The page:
#BoulderGirlProblems: Graduation Panic?

It has been a long four months (and four years), but, seniors, we are finally almost there: the end of the semester. For some of us, that’s all this December is–another semester. For others, such as myself, it’s a bit more momentous than that.

Graduation: it’s a big, scary step for the majority of us.

(Josh Shettler/CU Independent Illustration)

Out of nowhere, you’re tossed into the big, bad, real world, and you realize that those “easy A” classes you’ve been padding your transcripts with were actually supposed to develop some sort of helpful life skill or qualify you for a job. That pre-graduation panic is entirely valid, and knowing how to deal can be stressful.

My first piece of advice would be to CHILL OUT. You are about to be a college graduate. Take a minute from your frenzied resume building and life planning to pat yourself on the back. Not everyone has the means, the opportunity, the ability, the stamina or the self-discipline to get through college. It is okay to act like the irresponsible 20-something that you are and celebrate the achievement.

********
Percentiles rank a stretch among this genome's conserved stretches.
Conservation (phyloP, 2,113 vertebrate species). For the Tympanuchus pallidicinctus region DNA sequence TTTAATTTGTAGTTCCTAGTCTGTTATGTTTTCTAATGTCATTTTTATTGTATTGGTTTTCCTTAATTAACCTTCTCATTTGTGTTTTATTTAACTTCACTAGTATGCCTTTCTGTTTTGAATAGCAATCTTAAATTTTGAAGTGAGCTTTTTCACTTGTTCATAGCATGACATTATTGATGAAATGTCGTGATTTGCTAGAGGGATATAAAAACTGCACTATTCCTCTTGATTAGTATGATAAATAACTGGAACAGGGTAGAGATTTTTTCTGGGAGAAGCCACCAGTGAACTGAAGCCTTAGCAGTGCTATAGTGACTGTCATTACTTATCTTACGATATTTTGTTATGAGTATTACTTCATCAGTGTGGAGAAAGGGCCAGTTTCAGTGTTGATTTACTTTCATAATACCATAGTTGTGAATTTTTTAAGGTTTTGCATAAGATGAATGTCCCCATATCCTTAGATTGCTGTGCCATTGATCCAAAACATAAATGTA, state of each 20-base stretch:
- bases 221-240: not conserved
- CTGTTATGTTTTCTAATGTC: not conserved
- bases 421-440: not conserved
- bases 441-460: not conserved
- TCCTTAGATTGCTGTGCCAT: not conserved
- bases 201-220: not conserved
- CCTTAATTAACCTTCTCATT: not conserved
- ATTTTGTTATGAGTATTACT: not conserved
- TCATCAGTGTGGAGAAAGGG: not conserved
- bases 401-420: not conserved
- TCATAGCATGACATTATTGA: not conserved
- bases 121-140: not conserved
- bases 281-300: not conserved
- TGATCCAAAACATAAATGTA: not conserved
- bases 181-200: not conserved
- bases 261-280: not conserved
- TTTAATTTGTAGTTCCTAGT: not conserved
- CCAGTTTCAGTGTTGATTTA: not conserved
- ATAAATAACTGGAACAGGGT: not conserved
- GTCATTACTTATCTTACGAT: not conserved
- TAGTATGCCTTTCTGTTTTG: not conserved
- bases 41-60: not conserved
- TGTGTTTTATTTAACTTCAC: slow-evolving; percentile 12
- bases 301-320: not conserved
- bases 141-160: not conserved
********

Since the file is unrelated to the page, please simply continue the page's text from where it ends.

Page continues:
Number two: Finish the semester strong. Don’t be that guy who has to return to campus for just one more class, because you let an evil voice in your head (commonly referred to as “senioritis”) convince you that you did not need to study for that last undergrad career final exam. Exigent circumstances exist, of course — if this is your case, do not feel bad. The key to keep in mind, though, is not to let things slip just before you reach the finish line.

Another key to a successful and semi-stress-free graduation (I know, it sounds impossible) is maintaining communication. For you December grads, you have most likely or have hopefully been meeting with your academic advisor a number of times, just to make sure all of those graduation ducks are in row. For those of you upcoming May grads or even next fall grads, it is time to start getting used to some more frequent chit-chats with your assigned advisor, as each department has its own team of them. Career Services, located in Center for Community room N352, can also be a great resource to expecting and recent grads, especially those on the job hunt. The center offers advice sessions and runs a number of workshops throughout the semester to help you transition from college student to “real adult” status.

For those of you who have not begun to plan for graduation — enjoy your college years because, as cliché as it sounds, they are definitely some of the best. Take home some of this advice so that when your graduation finally does roll around, you’ll be well-equipped to handle some of the debilitating stress that comes with post-graduation planning.

For those of you who are graduating this December, use the tools CU has given you to jumpstart that kick-ass career you have been dreaming up for the past four, five or more years. And, on behalf of the CU Independent staff, congratulations!

Contact CU Independent Staff Writer Taryne Tosetti at Taryne.tosetti@colorado.edu.

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